No, He did not go straight to the tomb or to the house of Lazarus’ sisters, Mary and Martha, with whom He was known to have shared a close relationship---at least, knowledge of this close relationship is implied in the Gospel narrative. Instead, and quite curiously, Jesus is reported to have stopped outside the village. Does this not seem a bit strange? It does indeed. It does so because the one who reads the Gospel is presumably already aware of the outcome of the situation, already privy to the full story.
Because the full story is known, together with the way the story happily ends with Lazarus being raised from the dead, it is known that Jesus loved both Lazarus and his sisters. One would think that this love would compel Him to not only not delay His visit to Bethany, but also to go straight to the grieving sisters without hesitation upon reaching their town. So why does the story, as told exclusively in the Gospel of John, make the point that He did not immediately go to these people that He loved?
It may seem redundant to point out, but as the story of the raising of Lazarus begins, Jesus’ love for this family was immediately evident, as it is said that the two sisters went to the trouble of sending a message to Jesus that Lazarus was sick. Why go to the trouble to do this unless the expectation was that Jesus would come quickly to the aid of the one He loved? Coupled with Jesus’ not immediately rushing to provided the requested and likely expected assistance to His friend, this stopping outside of Bethany and not even going into the town seems doubly strange. If it seems a bit perplexing to those that would later hear or read this story, one can probably imagine that it was every bit as frustrating for these two sisters of Lazarus in that day as well, and that along with them, their fellow villagers were likely struck by the oddity of this occurrence.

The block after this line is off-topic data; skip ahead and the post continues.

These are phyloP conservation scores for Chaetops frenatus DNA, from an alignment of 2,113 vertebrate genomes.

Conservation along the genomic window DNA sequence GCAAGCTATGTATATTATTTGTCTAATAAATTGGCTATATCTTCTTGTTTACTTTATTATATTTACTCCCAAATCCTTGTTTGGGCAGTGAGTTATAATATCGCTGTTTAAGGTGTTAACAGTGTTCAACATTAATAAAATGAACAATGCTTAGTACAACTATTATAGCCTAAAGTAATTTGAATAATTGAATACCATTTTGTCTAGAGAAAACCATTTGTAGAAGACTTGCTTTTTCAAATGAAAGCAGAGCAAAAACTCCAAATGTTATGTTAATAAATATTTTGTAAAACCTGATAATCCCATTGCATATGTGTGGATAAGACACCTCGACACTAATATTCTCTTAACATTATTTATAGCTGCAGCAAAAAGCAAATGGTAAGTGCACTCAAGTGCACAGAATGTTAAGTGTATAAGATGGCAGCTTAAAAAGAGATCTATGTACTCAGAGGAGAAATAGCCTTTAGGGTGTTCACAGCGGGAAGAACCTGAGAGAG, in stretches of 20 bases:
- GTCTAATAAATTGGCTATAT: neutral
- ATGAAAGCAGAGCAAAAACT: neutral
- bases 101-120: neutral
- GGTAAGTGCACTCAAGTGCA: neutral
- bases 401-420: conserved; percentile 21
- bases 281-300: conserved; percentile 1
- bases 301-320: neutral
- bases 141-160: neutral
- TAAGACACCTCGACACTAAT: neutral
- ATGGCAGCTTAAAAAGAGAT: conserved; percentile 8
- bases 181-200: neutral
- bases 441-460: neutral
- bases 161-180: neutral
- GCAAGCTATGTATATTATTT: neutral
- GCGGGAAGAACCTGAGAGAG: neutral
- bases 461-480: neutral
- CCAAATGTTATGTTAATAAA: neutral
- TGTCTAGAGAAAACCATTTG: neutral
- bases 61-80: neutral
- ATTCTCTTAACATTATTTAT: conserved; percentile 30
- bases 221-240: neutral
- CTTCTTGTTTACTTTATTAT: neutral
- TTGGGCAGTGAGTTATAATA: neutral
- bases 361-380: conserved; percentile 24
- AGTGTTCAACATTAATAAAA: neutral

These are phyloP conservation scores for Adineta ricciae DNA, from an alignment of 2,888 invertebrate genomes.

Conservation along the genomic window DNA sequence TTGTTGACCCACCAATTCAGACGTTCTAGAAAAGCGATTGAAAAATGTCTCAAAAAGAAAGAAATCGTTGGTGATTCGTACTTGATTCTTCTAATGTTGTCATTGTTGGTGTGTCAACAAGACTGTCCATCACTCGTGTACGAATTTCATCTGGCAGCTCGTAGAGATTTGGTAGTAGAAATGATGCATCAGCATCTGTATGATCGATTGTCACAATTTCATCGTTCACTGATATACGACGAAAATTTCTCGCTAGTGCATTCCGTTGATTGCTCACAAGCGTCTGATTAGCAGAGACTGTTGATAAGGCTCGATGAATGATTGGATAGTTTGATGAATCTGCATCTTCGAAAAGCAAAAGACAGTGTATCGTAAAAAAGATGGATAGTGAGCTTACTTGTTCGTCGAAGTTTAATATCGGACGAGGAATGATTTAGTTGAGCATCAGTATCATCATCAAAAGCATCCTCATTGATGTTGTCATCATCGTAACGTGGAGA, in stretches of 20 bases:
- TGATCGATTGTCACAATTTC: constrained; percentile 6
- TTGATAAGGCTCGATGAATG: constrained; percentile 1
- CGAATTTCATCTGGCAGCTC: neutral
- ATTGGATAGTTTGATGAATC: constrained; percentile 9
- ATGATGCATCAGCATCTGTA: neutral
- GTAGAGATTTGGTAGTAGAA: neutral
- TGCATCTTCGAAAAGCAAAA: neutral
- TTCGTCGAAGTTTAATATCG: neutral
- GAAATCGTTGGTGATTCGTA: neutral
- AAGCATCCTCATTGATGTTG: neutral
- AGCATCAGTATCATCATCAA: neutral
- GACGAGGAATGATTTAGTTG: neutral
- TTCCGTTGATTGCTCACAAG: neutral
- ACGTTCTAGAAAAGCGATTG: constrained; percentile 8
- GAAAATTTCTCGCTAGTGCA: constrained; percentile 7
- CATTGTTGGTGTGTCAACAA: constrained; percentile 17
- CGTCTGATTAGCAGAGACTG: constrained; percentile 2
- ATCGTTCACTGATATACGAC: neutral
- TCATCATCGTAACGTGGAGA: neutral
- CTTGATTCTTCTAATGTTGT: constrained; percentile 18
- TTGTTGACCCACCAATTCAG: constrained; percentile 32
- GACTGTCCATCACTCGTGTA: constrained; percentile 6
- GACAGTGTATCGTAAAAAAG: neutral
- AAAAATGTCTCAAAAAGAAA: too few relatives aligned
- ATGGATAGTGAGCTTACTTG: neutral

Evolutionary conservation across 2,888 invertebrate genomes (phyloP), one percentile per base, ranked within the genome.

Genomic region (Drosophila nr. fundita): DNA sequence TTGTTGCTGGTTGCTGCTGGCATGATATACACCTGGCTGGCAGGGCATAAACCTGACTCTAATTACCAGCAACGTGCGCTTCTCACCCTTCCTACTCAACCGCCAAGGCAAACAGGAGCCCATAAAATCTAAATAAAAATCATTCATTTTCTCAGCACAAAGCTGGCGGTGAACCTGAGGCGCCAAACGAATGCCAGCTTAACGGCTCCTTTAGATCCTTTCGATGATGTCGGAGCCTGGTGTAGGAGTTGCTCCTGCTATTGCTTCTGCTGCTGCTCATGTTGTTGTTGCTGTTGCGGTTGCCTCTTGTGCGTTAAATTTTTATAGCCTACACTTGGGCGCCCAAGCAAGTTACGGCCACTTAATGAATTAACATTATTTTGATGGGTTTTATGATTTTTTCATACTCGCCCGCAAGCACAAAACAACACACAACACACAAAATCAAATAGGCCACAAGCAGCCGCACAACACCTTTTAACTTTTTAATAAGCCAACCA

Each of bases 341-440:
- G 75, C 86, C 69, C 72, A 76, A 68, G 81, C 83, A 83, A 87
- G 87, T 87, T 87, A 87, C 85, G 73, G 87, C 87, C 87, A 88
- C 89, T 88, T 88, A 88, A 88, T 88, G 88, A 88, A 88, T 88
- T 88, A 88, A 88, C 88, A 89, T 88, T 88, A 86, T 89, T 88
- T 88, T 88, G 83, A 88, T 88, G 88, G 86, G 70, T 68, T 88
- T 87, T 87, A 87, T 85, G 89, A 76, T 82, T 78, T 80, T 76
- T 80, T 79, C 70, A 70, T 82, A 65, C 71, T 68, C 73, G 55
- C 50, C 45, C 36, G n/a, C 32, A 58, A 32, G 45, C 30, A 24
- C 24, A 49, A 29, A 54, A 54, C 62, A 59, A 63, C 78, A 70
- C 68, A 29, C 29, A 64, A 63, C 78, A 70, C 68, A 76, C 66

Not only that, but in small, tight-knit communities as Bethany no doubt was, not only would the entire village know that Lazarus was sick, they would also know that Lazarus had died. It is likely that they would be aware of the fact that a message had been sent to the miracle-worker Jesus, informing Him of the sickness of Lazarus. They would also learn that Jesus did not respond to the message by coming to Bethany with all rapidity (perhaps even bringing a bit of shame to this family), and they would now know that when Jesus did finally make His way to Bethany, that He stayed just outside the town, forcing the grieving sisters to come out to Him.
Almost undoubtedly, they would know all of these things in the larger context of the hope of Mary and Martha that Jesus could do something about the sickness, which can be seen to be manifested in their urgent message to Jesus about Lazarus’ sickness and the words that are reported to have been spoken to Him when they finally see Him. This hope, that would eventually be vindicated by their brother’s raising at the hands and words of Jesus, would have been reasonably and understandably spurred by the healings and other miraculous occurrences that had marked Jesus’ ministry, not to mention Jesus’ love for Lazarus and his sisters.
Naturally, based on the information heretofore provided, Jesus’ visit to Bethany should be considered in the light of the parousia of the Caesar. So when one hears or reads that “when Martha heard that Jesus was coming, she went out to meet Him” (John 11:20a), a context has been created. It is here necessary to bear in mind that the readers of this Gospel, in the first century, would be quite familiar with an imperial parousia. Those that would hear this story in the world in which Jesus was said to have become King of all by His own Resurrection, would find that this going out of the village to meet Jesus, on the part of Martha, very much fits into the mold of expectations concerning an imperial visit.